Review: The Trip to Bountiful by Austin Playhouse
by Michael Meigs

This is a memory play, an exercise in yearning -- not only for the principal character Carrie Watts, but also for playwright Horton Foote and for the audience.  Where are they, those vanished earlier times, and what were they really like?  Depending entirely on her son and her daughter-in-law in their apartment somewhere in the Houston of 1953, Carrie Watts longs to return to her home, a house somewhere in rural Texas at a crossroads with the melancholy, ironic name of "Bountiful."



Mary Agen Cox, Amy Kay Raymond, Brian Coughlin (image: Christopher Loveless)The place still exists, as we learn while following Carrie's great escape, but as she inevitably discovers, there's no longer much of "home" about it, other than the sagging structure of the homestead. 



Christopher Loveless's images make the point powerfully.   In the publicity photo Carrie and her bags sit before a light-filled rural road -- as out-of-place and as photo-shopped as a 19th century portrait taken before a painted backdrop.  In performance all that light and liberty disappears, for director Toner situates these actors in the dark confines of a black box, provided with minimal props and simple furnishings.  The concept is so stark and featureless that the Playhouse lists no credit for stage design.


The story is intimately tied to the simple humanity of the characters and the authenticity of the voices given to them by the cast.  The accents, rhythms and the perceptive costuming by Buffy Manners situate them in that specific moment in urbanizing Texas as director Toner and the cast deliver Foote's simple, powerful parable.



Amy Kay Raymond, Mary Agen Cox (image: Christopher Loveless)

Carrie is not a complex personality.  She shows little sense of self-pity, but we learn in the course of the evening that throughout her life others have made life's decisions for her -- an overbearing father, the second-choice, second-rate husband whom she didn't love, and now her quiet, stressed son Ludie -- but even more, her annoyed and self-certain daughter-in-law Jessie Mae, who requires the immediate hand-over of Carrie's monthly pension check.  In a world that is claustrophobic and dark for her, Carrie has already tried to flee and take the train toward Bountiful.  Jessie Mae dismisses Carrie's efforts as "spells" and scolds both Carrie and Ludie for them.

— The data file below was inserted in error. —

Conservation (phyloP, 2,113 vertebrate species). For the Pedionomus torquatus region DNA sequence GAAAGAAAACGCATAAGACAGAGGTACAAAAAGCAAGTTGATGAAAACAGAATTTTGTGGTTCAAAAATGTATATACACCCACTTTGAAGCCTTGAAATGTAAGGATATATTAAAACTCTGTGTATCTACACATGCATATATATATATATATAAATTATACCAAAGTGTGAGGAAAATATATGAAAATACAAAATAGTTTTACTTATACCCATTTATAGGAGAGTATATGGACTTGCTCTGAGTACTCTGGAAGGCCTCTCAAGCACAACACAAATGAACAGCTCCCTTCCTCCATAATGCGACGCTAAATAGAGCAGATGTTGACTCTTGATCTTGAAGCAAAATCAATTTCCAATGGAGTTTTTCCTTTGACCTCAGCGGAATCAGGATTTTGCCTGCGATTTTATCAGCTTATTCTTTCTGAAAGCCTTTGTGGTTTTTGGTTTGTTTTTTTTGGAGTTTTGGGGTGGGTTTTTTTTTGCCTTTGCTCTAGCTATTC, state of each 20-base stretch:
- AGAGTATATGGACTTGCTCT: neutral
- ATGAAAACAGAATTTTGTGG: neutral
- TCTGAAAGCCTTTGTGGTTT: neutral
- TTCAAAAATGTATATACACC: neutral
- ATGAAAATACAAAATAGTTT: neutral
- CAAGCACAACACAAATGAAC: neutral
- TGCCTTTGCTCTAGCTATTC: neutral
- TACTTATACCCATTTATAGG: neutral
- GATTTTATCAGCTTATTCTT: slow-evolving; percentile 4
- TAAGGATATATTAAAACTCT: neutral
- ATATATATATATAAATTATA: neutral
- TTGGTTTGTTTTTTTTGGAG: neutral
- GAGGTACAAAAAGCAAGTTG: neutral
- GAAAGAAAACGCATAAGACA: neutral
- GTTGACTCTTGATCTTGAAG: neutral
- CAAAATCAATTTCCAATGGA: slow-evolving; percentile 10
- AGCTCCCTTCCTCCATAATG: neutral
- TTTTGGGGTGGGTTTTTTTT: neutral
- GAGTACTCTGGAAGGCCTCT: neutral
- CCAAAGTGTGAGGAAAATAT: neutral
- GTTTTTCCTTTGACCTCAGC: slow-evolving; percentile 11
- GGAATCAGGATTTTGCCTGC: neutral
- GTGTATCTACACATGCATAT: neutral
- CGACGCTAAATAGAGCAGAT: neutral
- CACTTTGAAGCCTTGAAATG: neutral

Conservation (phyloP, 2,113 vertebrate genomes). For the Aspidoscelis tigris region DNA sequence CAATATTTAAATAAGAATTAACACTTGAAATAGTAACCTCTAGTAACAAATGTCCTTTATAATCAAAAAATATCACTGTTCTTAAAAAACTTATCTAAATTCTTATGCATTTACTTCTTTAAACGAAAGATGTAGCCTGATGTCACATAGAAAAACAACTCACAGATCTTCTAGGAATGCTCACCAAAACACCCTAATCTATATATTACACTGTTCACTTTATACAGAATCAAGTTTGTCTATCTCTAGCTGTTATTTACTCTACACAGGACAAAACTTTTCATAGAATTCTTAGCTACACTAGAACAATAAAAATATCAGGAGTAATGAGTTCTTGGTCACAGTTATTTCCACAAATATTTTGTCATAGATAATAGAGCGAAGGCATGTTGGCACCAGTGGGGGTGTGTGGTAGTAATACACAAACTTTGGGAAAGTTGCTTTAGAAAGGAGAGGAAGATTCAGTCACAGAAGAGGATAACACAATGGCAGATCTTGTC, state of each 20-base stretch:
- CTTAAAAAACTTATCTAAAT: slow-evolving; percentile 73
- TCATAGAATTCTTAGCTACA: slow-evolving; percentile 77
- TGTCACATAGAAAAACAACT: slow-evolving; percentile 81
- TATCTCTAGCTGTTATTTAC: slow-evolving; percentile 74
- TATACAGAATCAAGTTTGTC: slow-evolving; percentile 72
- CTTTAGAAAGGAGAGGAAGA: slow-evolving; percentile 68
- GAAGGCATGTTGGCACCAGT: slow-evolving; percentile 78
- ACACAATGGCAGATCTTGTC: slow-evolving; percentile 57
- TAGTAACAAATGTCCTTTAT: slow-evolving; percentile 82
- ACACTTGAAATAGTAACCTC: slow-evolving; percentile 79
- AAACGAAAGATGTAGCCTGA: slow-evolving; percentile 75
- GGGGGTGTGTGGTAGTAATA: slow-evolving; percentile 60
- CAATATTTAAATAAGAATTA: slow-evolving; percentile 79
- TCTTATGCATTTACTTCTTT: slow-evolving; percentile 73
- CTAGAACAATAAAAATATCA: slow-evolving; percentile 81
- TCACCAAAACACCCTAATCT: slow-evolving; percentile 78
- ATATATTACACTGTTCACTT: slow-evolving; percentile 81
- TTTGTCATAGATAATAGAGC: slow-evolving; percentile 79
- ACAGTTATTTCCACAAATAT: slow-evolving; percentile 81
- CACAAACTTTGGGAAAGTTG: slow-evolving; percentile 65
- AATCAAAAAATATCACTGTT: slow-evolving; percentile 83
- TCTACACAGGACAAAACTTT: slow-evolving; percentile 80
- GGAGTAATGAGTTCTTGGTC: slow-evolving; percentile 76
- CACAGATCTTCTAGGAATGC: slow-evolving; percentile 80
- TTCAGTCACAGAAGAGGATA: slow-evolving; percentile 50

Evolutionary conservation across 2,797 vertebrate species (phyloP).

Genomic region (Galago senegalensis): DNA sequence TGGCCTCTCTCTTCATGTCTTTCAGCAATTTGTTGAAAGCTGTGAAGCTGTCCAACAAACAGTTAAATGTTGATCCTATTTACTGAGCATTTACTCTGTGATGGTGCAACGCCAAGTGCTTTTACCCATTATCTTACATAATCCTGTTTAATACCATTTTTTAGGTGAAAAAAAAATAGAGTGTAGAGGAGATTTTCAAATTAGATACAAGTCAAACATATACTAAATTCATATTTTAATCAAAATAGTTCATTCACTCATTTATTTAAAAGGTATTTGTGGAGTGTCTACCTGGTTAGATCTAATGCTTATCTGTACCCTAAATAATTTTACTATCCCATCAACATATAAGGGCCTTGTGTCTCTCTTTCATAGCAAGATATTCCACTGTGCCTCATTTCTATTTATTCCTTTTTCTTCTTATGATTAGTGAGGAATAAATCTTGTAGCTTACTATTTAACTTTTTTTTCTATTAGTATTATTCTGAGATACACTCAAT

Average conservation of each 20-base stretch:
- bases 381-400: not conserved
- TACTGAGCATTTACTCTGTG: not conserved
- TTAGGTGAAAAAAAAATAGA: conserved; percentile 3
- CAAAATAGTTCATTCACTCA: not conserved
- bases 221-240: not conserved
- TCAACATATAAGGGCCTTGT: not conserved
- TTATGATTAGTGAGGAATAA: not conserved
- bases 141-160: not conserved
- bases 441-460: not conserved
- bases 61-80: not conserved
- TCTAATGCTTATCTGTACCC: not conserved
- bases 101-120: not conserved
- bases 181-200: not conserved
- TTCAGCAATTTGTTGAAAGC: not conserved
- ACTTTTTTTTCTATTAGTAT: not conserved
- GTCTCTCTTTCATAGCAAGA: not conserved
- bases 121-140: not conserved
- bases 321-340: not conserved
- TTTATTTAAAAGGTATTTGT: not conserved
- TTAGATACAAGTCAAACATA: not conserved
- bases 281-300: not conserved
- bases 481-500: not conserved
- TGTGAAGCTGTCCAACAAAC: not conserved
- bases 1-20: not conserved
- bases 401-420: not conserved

Through the trope of Carrie's fugue toward Bountiful Foote provides in unhurried fashion a full biography of this unremarkable yet appealing woman.  The central conflict is between Mary Agen Cox as Carrie and Amy Kay Raymond as the daughter-in-law Jessie Mae, for whom Raymond created as a personality as shallow and amusing as Shelly Duvall's Olive Oyl in Robert Altman's film Popeye.   Cox holds the older woman Carrie's emotions carefully in check, betraying only through pauses and occasionally pressed lips the bitterness of the gall she swallows on behalf of her son Ludie.  The duel persists throughout the action.  Carrie's eventual arrival at Bountiful is both victory and defeat, a reconciliation and reaffirmation.  Her graciousness at that moment of mixed emotion prompts an unexpected but thoroughly satisfying moment of victory over the comic, horrible Jessie Mae.



Tom Parker, Rachel Dendy (image: Christopher Loveless) 

Rachel Dendy as Thelma, the girl whom Carrie meets on the bus, is a sweet, sensitively drawn foil to the older woman and Scotty Roberts as the abashed but dutiful sheriff is a necessary plot conveyance.  In a trio of tiny roles as different bus station agents, Tom Parker provides a quick, sparkling revelation of the art of acting, unostentatiously stamping each of those wiry rural authorities with a different voice, attitude and physique.  


I had a particular interest in The Trip to Bountiful, for Horton Foote and Don Toner may be in part responsible for our relocation to Austin (have I already told you this story?).  While traveling through Texas in the mid-1990's, on the way from our assignment abroad to take my daughter to a camp in the Hill Country, I took her to see Foote's The Young Man from Atlanta at the State Theatre -- back when it was still operating and Don Toner was directing there.  We came away with the notion that Austin was, indeed, a city that could provide more in arts entertainment than twangy guitars and boot-scooting. 


It's nice to see that what goes around, comes around.


Review by Patrick Dixon at, November 20

Review by Cate Blouke for the Statesman's Austin360 "Seeing Things" blog, December 1

Review by Olin Meadows for, December 3

Review by Robert Faires for the Austiin Chronicle, December 9

Review by webmaster, TheatreAustin, Yahoo groups, December 9




Click to view the program from The Trip to Bountiful by Austin Playhouse.


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The Trip to Bountiful
by Horton Foote
Austin Playhouse

November 19 - December 18, 2010
Austin Playhouse
6001 Airport Boulevard
Austin, TX, 78752